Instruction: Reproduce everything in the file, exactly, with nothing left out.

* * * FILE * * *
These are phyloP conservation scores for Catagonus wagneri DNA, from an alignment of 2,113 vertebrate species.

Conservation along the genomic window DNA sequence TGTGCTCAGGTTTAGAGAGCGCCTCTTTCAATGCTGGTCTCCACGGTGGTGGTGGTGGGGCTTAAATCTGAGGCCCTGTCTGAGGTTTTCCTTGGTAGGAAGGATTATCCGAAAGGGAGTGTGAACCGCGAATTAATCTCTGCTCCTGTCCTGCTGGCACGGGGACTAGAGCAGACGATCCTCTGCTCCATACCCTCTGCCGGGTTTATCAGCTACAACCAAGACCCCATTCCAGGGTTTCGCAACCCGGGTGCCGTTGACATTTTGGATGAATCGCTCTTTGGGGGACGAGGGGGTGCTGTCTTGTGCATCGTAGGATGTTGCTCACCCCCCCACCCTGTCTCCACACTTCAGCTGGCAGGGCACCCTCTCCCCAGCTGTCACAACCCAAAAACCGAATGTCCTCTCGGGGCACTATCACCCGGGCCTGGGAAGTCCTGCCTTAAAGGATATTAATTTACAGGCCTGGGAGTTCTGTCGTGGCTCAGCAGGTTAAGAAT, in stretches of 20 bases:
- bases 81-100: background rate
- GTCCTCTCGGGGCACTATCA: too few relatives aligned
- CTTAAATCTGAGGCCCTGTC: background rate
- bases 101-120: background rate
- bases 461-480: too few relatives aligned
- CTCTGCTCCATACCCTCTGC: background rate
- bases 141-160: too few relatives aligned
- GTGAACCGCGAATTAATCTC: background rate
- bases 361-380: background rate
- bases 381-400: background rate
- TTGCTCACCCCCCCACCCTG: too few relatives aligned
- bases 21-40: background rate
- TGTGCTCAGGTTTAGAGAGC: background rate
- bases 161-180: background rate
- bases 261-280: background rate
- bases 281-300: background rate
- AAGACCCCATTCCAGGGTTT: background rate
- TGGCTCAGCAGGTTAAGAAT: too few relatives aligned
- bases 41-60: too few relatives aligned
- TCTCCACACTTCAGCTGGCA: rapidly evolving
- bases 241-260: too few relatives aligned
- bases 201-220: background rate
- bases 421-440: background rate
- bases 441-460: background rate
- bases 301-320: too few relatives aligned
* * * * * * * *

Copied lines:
These are phyloP conservation scores for Catagonus wagneri DNA, from an alignment of 2,113 vertebrate species.

Conservation along the genomic window DNA sequence TGTGCTCAGGTTTAGAGAGCGCCTCTTTCAATGCTGGTCTCCACGGTGGTGGTGGTGGGGCTTAAATCTGAGGCCCTGTCTGAGGTTTTCCTTGGTAGGAAGGATTATCCGAAAGGGAGTGTGAACCGCGAATTAATCTCTGCTCCTGTCCTGCTGGCACGGGGACTAGAGCAGACGATCCTCTGCTCCATACCCTCTGCCGGGTTTATCAGCTACAACCAAGACCCCATTCCAGGGTTTCGCAACCCGGGTGCCGTTGACATTTTGGATGAATCGCTCTTTGGGGGACGAGGGGGTGCTGTCTTGTGCATCGTAGGATGTTGCTCACCCCCCCACCCTGTCTCCACACTTCAGCTGGCAGGGCACCCTCTCCCCAGCTGTCACAACCCAAAAACCGAATGTCCTCTCGGGGCACTATCACCCGGGCCTGGGAAGTCCTGCCTTAAAGGATATTAATTTACAGGCCTGGGAGTTCTGTCGTGGCTCAGCAGGTTAAGAAT, in stretches of 20 bases:
- bases 81-100: background rate
- GTCCTCTCGGGGCACTATCA: too few relatives aligned
- CTTAAATCTGAGGCCCTGTC: background rate
- bases 101-120: background rate
- bases 461-480: too few relatives aligned
- CTCTGCTCCATACCCTCTGC: background rate
- bases 141-160: too few relatives aligned
- GTGAACCGCGAATTAATCTC: background rate
- bases 361-380: background rate
- bases 381-400: background rate
- TTGCTCACCCCCCCACCCTG: too few relatives aligned
- bases 21-40: background rate
- TGTGCTCAGGTTTAGAGAGC: background rate
- bases 161-180: background rate
- bases 261-280: background rate
- bases 281-300: background rate
- AAGACCCCATTCCAGGGTTT: background rate
- TGGCTCAGCAGGTTAAGAAT: too few relatives aligned
- bases 41-60: too few relatives aligned
- TCTCCACACTTCAGCTGGCA: rapidly evolving
- bases 241-260: too few relatives aligned
- bases 201-220: background rate
- bases 421-440: background rate
- bases 441-460: background rate
- bases 301-320: too few relatives aligned